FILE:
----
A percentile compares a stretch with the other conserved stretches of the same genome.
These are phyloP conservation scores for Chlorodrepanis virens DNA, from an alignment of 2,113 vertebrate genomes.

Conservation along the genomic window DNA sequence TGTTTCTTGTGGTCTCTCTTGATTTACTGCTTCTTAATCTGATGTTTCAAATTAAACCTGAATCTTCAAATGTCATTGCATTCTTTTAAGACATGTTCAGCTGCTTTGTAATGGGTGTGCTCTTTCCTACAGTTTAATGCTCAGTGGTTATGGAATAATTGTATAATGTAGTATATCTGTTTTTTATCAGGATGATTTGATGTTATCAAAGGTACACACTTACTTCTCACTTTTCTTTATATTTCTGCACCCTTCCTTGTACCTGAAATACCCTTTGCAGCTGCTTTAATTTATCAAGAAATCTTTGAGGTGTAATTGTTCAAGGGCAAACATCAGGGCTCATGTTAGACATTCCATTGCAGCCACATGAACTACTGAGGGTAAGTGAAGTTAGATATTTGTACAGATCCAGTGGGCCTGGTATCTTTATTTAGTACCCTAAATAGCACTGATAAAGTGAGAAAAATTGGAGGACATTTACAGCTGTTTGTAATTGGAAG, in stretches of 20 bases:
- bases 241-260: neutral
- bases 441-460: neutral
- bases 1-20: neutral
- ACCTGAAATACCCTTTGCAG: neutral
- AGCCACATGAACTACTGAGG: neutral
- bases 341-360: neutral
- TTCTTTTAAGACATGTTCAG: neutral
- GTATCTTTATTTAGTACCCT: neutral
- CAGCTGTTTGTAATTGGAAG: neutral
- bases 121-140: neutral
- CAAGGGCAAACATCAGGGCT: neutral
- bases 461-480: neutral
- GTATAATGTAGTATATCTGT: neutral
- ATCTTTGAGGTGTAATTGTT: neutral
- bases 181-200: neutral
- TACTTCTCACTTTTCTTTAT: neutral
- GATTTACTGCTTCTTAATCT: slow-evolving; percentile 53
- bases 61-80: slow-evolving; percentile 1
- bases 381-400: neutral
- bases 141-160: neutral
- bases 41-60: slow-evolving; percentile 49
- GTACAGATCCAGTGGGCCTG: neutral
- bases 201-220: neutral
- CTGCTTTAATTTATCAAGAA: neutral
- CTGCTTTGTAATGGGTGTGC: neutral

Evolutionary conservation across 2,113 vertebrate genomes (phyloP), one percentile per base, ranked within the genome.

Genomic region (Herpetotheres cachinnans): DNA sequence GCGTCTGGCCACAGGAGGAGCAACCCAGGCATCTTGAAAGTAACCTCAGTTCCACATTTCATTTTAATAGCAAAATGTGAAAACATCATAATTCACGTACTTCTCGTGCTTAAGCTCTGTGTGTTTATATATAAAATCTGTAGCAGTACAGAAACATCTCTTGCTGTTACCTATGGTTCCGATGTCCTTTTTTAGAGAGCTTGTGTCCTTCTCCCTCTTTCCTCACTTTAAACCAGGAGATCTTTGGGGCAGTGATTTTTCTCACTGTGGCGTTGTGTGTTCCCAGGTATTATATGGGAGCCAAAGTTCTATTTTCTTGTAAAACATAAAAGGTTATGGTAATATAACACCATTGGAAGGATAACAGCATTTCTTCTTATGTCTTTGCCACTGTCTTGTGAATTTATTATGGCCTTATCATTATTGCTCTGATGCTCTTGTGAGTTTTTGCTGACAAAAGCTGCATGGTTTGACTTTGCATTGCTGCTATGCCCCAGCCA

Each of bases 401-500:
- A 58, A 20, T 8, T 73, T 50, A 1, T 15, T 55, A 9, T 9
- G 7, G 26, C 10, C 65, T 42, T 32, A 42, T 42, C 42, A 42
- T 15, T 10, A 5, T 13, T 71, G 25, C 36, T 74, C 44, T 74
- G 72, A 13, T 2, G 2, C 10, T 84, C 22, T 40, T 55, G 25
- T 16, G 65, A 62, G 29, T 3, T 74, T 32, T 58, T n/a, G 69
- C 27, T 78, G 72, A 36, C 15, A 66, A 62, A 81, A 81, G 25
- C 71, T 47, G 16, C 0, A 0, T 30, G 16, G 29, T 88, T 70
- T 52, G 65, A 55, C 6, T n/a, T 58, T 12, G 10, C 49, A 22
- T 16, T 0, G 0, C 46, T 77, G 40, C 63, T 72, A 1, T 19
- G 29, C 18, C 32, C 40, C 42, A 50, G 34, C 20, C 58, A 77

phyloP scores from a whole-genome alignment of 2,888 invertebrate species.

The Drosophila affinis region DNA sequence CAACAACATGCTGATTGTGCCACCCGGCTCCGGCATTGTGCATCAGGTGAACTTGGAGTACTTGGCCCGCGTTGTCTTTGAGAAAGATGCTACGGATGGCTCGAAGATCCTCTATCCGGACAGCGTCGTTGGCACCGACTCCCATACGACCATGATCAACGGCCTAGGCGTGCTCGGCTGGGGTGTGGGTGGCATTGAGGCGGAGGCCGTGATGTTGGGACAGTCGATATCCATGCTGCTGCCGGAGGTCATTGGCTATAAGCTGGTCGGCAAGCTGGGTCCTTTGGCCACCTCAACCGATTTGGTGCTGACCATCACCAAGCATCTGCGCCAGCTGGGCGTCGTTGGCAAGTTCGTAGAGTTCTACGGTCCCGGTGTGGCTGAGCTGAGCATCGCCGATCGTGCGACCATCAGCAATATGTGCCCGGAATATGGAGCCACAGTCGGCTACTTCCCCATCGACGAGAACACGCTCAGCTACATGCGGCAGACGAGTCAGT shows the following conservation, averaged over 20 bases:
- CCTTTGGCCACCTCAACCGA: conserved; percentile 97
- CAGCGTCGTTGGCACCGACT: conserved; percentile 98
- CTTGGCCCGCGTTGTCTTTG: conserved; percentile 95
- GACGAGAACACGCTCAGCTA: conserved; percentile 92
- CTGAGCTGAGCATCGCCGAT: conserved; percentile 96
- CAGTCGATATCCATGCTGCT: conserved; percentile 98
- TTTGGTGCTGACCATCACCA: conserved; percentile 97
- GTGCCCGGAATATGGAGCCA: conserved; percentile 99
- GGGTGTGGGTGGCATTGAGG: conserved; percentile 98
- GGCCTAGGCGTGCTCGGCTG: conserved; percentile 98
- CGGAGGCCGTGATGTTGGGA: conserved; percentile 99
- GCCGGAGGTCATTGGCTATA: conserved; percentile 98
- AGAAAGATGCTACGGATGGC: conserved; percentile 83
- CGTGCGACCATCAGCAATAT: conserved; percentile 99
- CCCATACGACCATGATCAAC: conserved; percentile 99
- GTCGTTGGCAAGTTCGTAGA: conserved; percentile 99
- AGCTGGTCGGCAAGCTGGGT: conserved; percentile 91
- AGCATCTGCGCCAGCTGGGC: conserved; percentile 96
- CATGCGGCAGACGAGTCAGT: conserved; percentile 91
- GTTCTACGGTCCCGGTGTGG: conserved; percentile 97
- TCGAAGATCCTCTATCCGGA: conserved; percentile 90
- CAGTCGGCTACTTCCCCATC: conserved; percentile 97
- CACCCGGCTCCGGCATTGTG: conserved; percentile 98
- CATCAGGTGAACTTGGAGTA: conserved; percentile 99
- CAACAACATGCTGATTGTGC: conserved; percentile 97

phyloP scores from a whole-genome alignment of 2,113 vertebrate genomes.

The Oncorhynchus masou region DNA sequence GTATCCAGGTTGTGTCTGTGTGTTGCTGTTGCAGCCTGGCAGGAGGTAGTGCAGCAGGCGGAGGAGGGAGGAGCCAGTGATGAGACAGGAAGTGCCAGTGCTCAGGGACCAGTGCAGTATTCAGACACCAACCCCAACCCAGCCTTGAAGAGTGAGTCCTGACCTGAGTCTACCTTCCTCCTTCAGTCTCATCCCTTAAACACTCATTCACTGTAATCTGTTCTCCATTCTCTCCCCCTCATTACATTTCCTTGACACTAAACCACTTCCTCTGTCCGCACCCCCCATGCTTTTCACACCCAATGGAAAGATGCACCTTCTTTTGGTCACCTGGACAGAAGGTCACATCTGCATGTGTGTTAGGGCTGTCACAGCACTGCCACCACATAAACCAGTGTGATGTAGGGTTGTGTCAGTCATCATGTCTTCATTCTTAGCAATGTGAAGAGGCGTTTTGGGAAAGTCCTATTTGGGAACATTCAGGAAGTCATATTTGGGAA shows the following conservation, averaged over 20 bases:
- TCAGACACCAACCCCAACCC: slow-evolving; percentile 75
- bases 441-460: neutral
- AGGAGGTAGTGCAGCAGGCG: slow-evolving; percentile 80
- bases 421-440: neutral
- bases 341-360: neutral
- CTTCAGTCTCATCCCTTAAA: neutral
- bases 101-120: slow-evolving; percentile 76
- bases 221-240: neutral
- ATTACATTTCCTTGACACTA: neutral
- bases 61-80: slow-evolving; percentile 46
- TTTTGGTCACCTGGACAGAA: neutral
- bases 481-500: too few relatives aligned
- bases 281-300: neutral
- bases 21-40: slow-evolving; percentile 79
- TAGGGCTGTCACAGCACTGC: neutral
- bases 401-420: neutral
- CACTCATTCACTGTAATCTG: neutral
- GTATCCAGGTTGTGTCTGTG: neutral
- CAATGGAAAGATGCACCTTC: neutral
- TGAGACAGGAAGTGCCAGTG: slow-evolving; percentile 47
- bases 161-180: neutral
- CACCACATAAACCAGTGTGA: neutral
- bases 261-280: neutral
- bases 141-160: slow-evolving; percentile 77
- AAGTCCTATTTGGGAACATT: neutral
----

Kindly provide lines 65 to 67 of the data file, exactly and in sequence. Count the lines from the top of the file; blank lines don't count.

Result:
- CAGTCGGCTACTTCCCCATC: conserved; percentile 97
- CACCCGGCTCCGGCATTGTG: conserved; percentile 98
- CATCAGGTGAACTTGGAGTA: conserved; percentile 99